4. In some jurisdictions, local law enforcement are being called upon to research and detain anyone suspected of being an illegal immigrant. What is your opinion about the role of law enforcement in enforcing U. S. immigration law?

It is a must that we are fully trained in cultural diversity and policies to ensure that all citizens, regardless of race or ethnic backgrounds, receive equal protection from the department, and other law enforcement agencies, based upon the fourth amendment.

5. Roadblocks and check points can be used as a way to racially profile drivers and passengers. What policies should be in place in regards to roadblocks and checkpoints? Under what circumstances should they be used?

Roadblocks or checkpoints must always use a systematic search or approach. These stops are not aimed at a particular group of people or persons, but rather follow a systematic method as to who is stopped. The key is that every vehicle must be stopped and not just randomly search a select few of vehicles. Roadblocks are proactive enforcement to deter crimes in different areas.

6. Durham's jail population consistently exceeds its capacity. What is causing consistent crowding and how do you plan to reduce the number of inmates? What is your timeline for any reductions?

When there is a large unemployment rate, economic decline, or socio-economic disadvantages, there will always a sharp increase in criminal activity. The courts decide who will be incarcerated, but once an individual is in the detention center, our goal should be to rehabilitate them and make them productive citizens to be released back into the community. The way to do this is through education, vocational skills and training.

7. If elected, do you anticipate making changes to better serve the Hispanic and Latino communities?

Sensitivity training will be included in the employee training package. We will be fully trained in cultural diversity to protect all citizens of Durham County. We will hire qualified Hispanic and latino officers, who are American citizens to help us be more effective social agents. Communication and understanding will allow us to respect every culture and its diversity, attitudes and beliefs.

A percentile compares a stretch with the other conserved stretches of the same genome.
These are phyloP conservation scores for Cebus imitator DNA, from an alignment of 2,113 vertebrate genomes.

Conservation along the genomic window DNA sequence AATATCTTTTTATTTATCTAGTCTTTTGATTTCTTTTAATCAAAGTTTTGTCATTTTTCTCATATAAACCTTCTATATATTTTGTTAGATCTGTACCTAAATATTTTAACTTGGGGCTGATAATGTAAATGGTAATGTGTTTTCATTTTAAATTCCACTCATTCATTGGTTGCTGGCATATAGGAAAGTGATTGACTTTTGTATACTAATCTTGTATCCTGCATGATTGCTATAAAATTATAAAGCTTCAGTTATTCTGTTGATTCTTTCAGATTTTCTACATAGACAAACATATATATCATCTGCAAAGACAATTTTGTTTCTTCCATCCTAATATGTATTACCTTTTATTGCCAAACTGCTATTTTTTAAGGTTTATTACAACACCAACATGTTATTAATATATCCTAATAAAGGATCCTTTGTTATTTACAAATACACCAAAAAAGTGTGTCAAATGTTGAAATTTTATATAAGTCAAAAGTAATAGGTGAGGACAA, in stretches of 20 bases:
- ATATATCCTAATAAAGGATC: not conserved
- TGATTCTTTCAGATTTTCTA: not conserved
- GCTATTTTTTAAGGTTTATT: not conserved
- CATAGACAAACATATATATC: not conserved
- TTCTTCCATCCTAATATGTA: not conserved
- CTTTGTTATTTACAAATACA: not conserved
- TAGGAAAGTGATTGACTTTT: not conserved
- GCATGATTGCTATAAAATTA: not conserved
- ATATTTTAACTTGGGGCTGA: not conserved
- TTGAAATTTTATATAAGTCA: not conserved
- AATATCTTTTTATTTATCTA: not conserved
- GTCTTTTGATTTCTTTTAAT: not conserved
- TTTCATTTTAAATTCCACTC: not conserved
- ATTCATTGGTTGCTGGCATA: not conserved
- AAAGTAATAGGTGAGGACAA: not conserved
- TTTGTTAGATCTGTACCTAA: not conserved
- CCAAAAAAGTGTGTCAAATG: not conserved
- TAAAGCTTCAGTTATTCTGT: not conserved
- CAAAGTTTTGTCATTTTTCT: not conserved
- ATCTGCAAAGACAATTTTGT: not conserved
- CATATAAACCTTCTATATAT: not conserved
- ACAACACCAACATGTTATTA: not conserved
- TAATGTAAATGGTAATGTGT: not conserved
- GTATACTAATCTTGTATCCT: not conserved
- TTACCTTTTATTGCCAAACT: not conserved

8. The Durham County Sheriff's Office reported that it recently fired an employee accused of pocketing money that was supposed to be used for confidential informants. In 2006, three deputies were accused of running a drug ring and possible human trafficking our of a Durham establishment. If elected, how will you ensure the right people are working for you and your employees are not involved in illegal activities?

Policies and Procedures must be implemented that clearly specify the guidelines and expectations of the Sheriff's Department regarding all off-duty employment, second jobs, or business ventures. This cannot be based on the employee's judgment but on precise guidelines.

The employee must be trained on the guidelines and procedures and must sign that they understand the policies, agree with them and understand the consequences of non-compliance.

All off duty work must be reviewed and approved of by the Sheriff prior to that employment, to assure that it is not questionable and that it would not compromise the integrity of the Sheriff's Department or the community.